How come there are still two Koreas while the other divisions created by the Cold War have ended? Do the people of Korea want the division to continue?
- The government of the Democratic People's Republic of Korea (DPRK, North Korea) wants reunification on their terms, i.e. the rule of the Kim dynasty over the entire peninsula under the Juche system. The people of the People's Republic are not consulted.
- The people and government of the Republic of Korea (ROK, South Korea) mostly want reunification on their terms, i.e. a multi-party parliamentary system for the entire peninsula. Some might have doubt about extending capitalism and democracy too fast, some might put unification over democracy.
- The DPRK did not collapse the way the GDR (East Germany) did when Soviet/Warsaw Pact/COMECON system collapsed. Part of that was due to a lesser integration into the Soviet system, another part was that the DPRK government decided to hold out. The result was the economic downturn and famine called the Arduous March.
The GDR government might have ordered their troops to shoot at the citizens. The troops might have followed that order. They didn't give the order and the Berlin Wall collapsed.
First it a bit incorrect to call Korea the only divisions created by the Cold War still existing, an other example would be China and Taiwan.
To understand why there is a difference to other examples, we need to look how other divisions have ended. All other divisions have ended with some kind of annexation of one part by an other. While in Germany the annexation was peaceful, so some would disagree with using this term, in Vietnam it was really bloody. The Vietnam solution hasn´t work in Korea as none of the sites was able to conquer another by force. For the solution like in Germany there need to be a regime collapse in one of the parts and even such collapse is not a guaranty for reunification as the regime in South Korea has already collapsed in the 80s but has not lead to reunification.
Sovereign states have a tendency to keep going - once a country exists and is recognized, it is becoming full of its own elites, government officials, state intellectuals - some of whom risk losing their status in case of a merger with another country, which has a set of their own.
This does not fully explain why e.g. corporations are much more eager to merge than countries. But the observation is there.
North Koreans realistically wanted an "one country, two systems" merge with South Korea but it was not possible either politically or economically. They have a border with a largest difference of wealth in a whole world, I believe. And Kim family who want to keep their kingdom really bad.
Since the situation in Korea is often compared to the one that was in Germany, some diferences should be shown:
Germany has a history of being a sovereign state even an empire and a strong national identity, nothing like this was existing in Korea.
From the very begining West part of Germany was more atractive then the East one. At least the first 30 years South Korea was a dictature not any beter then North Korea.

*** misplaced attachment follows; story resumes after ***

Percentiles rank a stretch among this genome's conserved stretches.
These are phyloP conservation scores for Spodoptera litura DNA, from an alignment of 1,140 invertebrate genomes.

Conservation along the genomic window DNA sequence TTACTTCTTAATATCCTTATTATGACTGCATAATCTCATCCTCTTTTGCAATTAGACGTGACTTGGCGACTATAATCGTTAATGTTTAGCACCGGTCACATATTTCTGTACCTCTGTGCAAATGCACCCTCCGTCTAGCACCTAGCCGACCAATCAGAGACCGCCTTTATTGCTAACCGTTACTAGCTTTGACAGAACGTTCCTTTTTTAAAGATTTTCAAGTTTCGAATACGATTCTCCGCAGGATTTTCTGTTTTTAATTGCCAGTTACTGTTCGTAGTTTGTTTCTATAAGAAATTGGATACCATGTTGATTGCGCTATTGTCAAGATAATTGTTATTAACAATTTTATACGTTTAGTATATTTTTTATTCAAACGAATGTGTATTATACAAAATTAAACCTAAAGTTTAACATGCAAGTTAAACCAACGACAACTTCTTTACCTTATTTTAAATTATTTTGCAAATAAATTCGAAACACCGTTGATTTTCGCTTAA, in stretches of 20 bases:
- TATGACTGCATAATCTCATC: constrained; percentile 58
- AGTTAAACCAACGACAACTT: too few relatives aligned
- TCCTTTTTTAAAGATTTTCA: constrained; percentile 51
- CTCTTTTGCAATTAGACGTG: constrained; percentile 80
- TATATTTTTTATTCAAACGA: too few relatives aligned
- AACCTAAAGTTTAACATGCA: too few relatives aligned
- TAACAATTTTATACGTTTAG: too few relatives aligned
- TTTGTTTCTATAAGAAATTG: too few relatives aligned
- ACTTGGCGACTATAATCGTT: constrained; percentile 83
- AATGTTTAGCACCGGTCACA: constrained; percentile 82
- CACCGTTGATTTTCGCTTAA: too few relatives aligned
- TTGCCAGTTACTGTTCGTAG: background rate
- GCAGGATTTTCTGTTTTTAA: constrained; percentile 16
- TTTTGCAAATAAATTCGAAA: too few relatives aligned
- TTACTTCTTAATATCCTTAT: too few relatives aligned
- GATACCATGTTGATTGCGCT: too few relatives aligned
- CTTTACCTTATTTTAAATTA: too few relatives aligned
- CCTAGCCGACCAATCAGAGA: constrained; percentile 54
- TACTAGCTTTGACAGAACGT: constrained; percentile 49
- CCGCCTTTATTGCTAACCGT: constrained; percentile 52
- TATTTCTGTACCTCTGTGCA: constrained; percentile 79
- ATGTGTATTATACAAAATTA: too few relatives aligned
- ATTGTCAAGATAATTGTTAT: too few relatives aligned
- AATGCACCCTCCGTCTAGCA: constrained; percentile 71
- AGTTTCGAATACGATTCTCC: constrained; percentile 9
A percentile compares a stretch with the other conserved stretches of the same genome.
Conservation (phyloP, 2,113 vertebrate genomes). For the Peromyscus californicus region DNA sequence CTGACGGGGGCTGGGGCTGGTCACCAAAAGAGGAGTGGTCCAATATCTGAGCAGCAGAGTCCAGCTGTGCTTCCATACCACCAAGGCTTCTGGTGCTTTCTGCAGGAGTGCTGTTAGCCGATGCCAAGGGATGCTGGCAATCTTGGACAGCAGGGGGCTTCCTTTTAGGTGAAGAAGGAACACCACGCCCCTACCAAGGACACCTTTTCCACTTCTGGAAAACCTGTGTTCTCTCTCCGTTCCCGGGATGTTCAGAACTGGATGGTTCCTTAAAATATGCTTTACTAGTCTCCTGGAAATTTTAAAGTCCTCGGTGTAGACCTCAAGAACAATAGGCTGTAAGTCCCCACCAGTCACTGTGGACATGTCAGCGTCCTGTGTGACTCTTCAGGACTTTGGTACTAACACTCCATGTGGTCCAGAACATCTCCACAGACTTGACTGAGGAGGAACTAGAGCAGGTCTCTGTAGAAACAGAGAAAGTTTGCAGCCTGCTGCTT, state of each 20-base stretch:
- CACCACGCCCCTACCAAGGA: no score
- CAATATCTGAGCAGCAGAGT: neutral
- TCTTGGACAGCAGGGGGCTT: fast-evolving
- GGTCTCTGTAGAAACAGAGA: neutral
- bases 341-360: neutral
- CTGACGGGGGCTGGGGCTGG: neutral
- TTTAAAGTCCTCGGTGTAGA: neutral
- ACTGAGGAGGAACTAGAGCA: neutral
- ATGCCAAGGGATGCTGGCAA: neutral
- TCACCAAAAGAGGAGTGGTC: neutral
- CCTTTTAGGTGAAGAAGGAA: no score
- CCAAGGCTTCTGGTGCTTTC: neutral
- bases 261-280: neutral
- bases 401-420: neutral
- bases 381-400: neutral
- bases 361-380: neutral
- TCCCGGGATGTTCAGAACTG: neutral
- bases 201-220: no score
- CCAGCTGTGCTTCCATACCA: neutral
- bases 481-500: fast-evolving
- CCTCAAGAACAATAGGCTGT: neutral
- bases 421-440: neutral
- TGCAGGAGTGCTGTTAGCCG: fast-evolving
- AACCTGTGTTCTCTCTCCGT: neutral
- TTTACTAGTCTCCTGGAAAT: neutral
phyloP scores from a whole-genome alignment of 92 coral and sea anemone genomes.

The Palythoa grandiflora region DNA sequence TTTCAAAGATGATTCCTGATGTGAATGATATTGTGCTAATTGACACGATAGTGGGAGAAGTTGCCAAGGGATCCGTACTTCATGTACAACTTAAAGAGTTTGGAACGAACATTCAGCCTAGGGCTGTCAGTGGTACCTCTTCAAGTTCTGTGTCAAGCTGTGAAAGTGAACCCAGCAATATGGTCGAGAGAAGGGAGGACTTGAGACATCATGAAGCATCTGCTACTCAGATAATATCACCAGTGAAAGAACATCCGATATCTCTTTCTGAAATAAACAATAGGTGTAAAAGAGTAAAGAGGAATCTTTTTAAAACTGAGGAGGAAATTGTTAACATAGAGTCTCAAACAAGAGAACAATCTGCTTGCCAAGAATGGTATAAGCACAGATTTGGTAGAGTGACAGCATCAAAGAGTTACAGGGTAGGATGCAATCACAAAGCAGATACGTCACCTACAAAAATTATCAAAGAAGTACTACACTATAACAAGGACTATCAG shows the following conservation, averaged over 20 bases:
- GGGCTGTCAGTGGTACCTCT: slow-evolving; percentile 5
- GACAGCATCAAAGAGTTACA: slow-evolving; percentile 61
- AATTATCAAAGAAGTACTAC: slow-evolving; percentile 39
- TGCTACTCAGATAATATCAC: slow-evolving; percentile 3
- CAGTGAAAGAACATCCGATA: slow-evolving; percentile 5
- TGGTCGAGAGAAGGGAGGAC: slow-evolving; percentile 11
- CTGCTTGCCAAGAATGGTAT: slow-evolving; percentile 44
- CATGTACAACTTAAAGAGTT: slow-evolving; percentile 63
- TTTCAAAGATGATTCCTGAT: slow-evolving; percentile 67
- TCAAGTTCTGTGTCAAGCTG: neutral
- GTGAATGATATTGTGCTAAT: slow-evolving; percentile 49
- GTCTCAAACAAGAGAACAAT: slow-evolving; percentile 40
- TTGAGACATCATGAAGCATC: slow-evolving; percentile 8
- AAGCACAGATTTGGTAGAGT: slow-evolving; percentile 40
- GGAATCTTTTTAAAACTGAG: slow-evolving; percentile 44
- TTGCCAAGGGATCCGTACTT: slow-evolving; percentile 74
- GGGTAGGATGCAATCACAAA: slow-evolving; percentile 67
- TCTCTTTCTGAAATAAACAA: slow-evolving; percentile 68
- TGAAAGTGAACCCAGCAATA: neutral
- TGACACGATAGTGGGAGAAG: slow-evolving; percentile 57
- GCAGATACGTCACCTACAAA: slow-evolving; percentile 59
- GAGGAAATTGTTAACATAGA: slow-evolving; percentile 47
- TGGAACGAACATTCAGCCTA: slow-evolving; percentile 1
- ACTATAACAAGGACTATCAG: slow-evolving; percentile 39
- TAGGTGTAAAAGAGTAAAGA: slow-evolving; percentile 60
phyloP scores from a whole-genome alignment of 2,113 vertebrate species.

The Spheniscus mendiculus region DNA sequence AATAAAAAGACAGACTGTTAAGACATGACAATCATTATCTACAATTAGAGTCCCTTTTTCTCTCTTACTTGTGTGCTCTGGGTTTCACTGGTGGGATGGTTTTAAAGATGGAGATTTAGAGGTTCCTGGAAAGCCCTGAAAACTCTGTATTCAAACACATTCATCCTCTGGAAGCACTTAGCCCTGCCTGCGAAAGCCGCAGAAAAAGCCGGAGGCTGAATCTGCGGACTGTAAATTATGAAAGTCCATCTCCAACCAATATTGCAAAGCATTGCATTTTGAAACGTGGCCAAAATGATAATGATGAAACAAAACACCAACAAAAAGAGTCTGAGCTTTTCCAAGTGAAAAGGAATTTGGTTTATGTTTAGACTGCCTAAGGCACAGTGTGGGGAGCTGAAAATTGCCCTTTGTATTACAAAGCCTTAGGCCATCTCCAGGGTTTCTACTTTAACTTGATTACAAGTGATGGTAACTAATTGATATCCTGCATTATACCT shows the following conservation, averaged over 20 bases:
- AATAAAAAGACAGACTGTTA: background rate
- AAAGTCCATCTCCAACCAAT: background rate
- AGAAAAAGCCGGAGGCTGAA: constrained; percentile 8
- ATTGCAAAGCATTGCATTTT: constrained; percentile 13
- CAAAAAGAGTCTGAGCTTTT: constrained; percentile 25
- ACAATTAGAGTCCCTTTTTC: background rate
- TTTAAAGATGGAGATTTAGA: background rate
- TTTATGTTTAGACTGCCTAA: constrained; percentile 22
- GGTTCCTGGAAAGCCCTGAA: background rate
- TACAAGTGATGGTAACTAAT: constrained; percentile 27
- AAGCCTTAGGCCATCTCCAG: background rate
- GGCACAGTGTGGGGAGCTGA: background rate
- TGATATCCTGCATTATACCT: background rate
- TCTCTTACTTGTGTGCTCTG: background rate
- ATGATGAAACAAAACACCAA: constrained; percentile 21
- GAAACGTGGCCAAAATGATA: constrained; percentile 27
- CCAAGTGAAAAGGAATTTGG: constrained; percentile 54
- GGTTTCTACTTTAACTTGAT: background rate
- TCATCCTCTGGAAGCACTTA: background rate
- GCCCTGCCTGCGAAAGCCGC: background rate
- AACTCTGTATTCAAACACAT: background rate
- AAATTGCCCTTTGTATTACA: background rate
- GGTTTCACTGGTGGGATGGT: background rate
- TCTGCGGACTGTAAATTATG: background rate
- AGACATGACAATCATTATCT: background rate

Part of the West Germany (West Berlin) was inside East Germany and until 1961 people from the East were able to see the situation in the West.
In North Korea there is a unike government form, which can be called communistic monarchy where the Kim family has all power. In GDR the first leader was overthrown in an unbloody coup and another similar coup was one of the reasons for the end of GDR. Such coup is very unlikely in North Korea.
An important sorce of power in GDR were the soviet troops. After the USSR refused to protect the government of GDR it was over. North Korea has not to rely on any foreign troops.
As stated in one of the other answers, both Koreas are officially at war. An attempt to reunite militarily, both from one side and the other, is likely to lead to a nuclear war, and this even without the intervention of Russia and China on the side of North Korea.
If consider the possibility of peaceful reunification, then the most likely, and at the moment the only possible option is the annexation of North Korea to South Korea. The anonymous answer contains many differences between the situation with Germany and Korea and I will not repeat them, but some things were not mentioned. Both Koreas are approximately the same in area and population, the preponderance is only 2 times in favor of the south. The eastern part of Germany was several times smaller than the western one both in area and population. Already based on these parameters, the example with Germany does not quite fit. However, certain conclusions were drawn from the example of Germany that are not in favor of reunification. In such a scenario of reunification, the North Korean government will lose power, as well as fall under judicial reprisals, which is definitely not in the interests of this government. Russia and China, which are neighbors of North Korea, are not interested in the appearance of pro-American state or even American troops and weapons on their borders. Although Japan itself is pro-American, it is also not particularly interested in the appearance of a large and united Korea in the neighborhood, which has territorial disputes with Japan. And in South Korea itself, there are opponents of reunification, which will hit the country economically and most likely the pockets of citizens, who, as the example of Germany shows, will have to pay a reunification tax.